Aero Evolution

AeroEvolutionYes, another picture of my new bike. I’ve spent the last week doing all my riding on it and tweaking the setup. Slowly but surely the saddle has been pushed forward. It’s now as far forward on the post as it will and about 2/3rds along the rails. God knows what the effective seat tube angle is. I find I feel far more comfortable if I’m well over the bars so my elbows are at right angles. It now is feeling as good as the P3. Certainly it must be comfortable as I did 222km and 209km rides on the 3rd and 4th outing.

AeroEvolution1Getting the QR frame and forks has allowed me to get my ideal front end set up…. well what I think will be ideal. It’s important to remember this will be my only bike for the next 5 months so having a flexible set up is key. I’ve got Oval aero bars – the key point here is they have a flat top. This means that I’ve set up my elbow pads direct on the bar using some pipe lagging. They’ve very comfy and still allow holding the tops of the bars when climbing. I’m using the Oval SCCS stem system which allows changing the face plate to set up aero bars. For this I’ve got the “Under Only” system which means it just mounts the aero bars underneath. For the moment I’ve gone with STI shifters as this allows me to remove the aero bars and just ride it like a road bike. This will be perfect for the “Five Passes Tour” in New Zealand straight after Kona. Since I don’t have bar end shifters I’ve put an aero bridge on which really helps with the comfort. Having the drops gives great stopping feel and loads of different positions for you hands. It also has the advantage of great control on descents, more confidence whilst staying aero in strong cross winds and also (I tested this in Lanza) my terminal velocity is higher when hunkered down on the drops then on the aero bars.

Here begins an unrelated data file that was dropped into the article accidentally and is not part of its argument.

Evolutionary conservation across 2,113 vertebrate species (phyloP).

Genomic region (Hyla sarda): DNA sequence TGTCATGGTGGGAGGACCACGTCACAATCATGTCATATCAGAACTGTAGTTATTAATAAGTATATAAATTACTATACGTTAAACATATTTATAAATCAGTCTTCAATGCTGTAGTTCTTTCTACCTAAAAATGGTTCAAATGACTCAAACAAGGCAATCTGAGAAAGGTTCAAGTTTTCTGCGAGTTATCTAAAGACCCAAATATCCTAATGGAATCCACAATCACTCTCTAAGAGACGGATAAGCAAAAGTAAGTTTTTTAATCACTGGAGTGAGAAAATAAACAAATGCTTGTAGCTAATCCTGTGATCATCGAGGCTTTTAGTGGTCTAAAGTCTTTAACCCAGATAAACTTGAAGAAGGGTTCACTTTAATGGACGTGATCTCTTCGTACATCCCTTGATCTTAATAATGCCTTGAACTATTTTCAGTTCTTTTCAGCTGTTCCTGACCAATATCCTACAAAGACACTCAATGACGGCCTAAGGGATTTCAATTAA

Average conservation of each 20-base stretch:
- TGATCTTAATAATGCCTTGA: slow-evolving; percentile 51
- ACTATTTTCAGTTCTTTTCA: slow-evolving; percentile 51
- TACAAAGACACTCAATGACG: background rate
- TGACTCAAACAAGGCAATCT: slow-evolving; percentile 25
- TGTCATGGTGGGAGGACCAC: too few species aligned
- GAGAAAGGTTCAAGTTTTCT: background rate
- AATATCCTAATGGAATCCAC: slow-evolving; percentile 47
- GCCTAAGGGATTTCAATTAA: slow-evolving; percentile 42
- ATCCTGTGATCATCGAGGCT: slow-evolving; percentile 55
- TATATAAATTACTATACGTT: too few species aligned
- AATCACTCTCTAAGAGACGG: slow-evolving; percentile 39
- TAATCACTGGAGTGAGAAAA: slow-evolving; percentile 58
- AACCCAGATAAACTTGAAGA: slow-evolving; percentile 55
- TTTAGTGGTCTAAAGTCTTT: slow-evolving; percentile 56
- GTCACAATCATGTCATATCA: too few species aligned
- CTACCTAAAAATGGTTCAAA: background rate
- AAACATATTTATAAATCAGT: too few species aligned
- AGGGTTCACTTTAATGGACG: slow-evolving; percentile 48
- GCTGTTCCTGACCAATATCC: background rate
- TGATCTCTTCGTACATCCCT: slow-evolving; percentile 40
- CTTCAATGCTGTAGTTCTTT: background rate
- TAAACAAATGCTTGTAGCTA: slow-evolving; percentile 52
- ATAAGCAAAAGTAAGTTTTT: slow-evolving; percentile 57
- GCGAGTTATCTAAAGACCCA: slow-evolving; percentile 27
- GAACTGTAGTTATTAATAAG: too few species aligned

For Kona I plan to race just like this. For Busselton I plan to put a bar end shifter one for the rear derailleur. After that race I’ll be able to say whether I feel it makes much different.

Many moons ago having found out I’d got in to Half Ironman UK I decided I’d better buy a road bike. My luck or judgement I went to Bike Park and had a proper fitting. It felt like the right thing to do. Since then I’ve had one other fitting but I’ll be honest I’ve never not been comfortable on a bike. In fact, before buying my Indie I did a test ride on a XS which was clearly too small for me but still did 125 miles straight off without any problems. I think I’m just very tolerant of position on a bike.

AeroEvolution2For my first season I just whacked on clipons. I’ve looked for a photo but I can’t find one but I feel pretty sure I’d have been more aero on the drops. The next season I bought Hed Aero bars and Hed Alp wheels as that seemed the thing to do. I was planning to switch my road bike to use them for the season but soon realised this was impractical so I got a previous years Giant TCR Aero frame. It was cheap and it was probably a size too small.  With hindsight I think this was luck – it was compact and I could get pretty aero. From early on I just tried to got as low as possible. This seemed more aero to me and though there’s often said you need to be comfortable for Ironman my feeing was I should just get comfortable in that position by riding in that position. The photo is me at Ironman UK heading towards my first Kona spot.